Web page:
Sebon, FinMin in talks to cut taxes on sharesThe Securities Board of Nepal (Sebon) said Thursday it had started talks with the Finance Ministry to reduce taxes on share trading in a bid to boost the flagging stock market.
The Securities Board of Nepal (Sebon) said Thursday it had started talks with the Finance Ministry to reduce taxes on share trading in a bid to boost the flagging stock market.
Alarmed by a sustained bearish trend in the secondary market, Sebon said it wanted to promote the stock exchange as a market for investors rather than a market for speculators. The regulator urged potential investors to examine the fundamentals before investing in stocks.
The Nepal Stock Exchange (Nepse) index has been sliding over the last two months.
The Nepse plunged 167 points in the past month, and market capitalisation shrank from Rs1,622 billion to Rs1,429 billion. Daily transactions have dropped to as low as Rs180 million from the average daily turnover of Rs1 billion.
Sebon Executive Director Niraj Giri said the regulator was working to introduce policies to reenergize the market. “We do not want to encourage speculative trading on the stock market,” said Giri. He urged investors not to go after rumours being circulated to push the vested interests of a few investors.
Introducing institutional investors as market dealers, revising provisions related to margin lending and adjusting commissions for stockbrokers are some of the moves the regulator has planned.
Giri said Sebon had started homework to introduce institutional investors such as the Citizens Investment Trust and stockbrokers as market dealers. “In a deregulated market, we are not after introducing new market makers, rather we have focused on developing new market dealers.”
As per Sebon, volatility in the secondary market is a common phenomenon. Giri added that the regulator had launched a number of regulations to control speculative investments and possible manipulations in the market over the last one year.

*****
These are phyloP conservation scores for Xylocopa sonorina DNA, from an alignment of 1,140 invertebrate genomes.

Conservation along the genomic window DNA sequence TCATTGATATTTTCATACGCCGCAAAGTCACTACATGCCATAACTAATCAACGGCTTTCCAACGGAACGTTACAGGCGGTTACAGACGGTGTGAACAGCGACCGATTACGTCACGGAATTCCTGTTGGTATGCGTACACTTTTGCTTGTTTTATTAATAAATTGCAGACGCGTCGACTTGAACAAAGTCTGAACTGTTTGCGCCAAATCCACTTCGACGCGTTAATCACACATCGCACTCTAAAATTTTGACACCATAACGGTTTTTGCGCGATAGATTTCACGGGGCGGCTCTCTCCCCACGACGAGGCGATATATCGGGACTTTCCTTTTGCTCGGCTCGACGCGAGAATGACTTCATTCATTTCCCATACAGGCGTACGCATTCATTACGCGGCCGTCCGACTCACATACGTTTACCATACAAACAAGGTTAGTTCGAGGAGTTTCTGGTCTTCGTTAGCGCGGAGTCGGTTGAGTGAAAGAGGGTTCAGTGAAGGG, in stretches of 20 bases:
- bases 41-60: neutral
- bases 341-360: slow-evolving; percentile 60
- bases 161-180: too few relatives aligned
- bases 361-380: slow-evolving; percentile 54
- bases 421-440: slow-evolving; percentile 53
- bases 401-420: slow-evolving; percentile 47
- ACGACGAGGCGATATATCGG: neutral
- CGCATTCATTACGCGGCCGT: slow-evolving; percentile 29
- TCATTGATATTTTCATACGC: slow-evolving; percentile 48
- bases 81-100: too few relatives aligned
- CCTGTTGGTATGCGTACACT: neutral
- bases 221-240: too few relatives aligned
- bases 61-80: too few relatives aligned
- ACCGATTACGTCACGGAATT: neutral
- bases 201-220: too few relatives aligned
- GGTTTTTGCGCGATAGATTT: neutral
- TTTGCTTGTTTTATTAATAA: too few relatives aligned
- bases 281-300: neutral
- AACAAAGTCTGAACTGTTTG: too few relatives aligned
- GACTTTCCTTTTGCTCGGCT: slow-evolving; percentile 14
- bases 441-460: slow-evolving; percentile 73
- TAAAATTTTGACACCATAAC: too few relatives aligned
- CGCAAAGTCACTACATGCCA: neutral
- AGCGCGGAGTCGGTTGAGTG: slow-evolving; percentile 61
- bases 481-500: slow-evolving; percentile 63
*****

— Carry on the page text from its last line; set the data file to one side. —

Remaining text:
Timely introduction of a full-fledged online trading platform, revision of commission for stockbrokers, transparency in government policy related to the stock exchange, revision of provisions related to margin lending and licensing new brokerage firms are among the major demands of investors in the stock market. Giri said they were mulling to revise the commission rate for brokers.
There are 50 brokerage firms in the country. Brokers charge a commission of 0.4 to 0.6 percent on the total transaction amount, down from 0.7 to 1 percent previously. Brokers can charge 0.6 percent commission for trade amounts of up to Rs50,000; 0.5 percent for trade amounts between Rs50,000 and Rs500,000; and 0.4 percent for trade amounts exceeding Rs500,000.
Nepse General Manager Chandra Singh Saud said they were working to introduce an online trading platform from the next fiscal year. “We have completed construction of 15 of the 16 modules required for the online system,” said Saud, adding that Nepse was working on the last module that is concerned with stockbrokers. “New technology is expected to solve a large number of problems being observed in the market.”
Dev Gurung, chief whip of the CPN (Maoist Centre) parliamentary party, said the government supported promoting capital mobilisation through the stock exchange.
Nepse slides 10.63 points
The Nepse dropped 10.63 points to close at 1,220.44 points on Thursday. The market opened at 1,231.16 points before falling to 1,207.92 points in the first one and a half hours. The index had reached a high of 1,238.24 points.
The turnover stood at Rs441.64 million.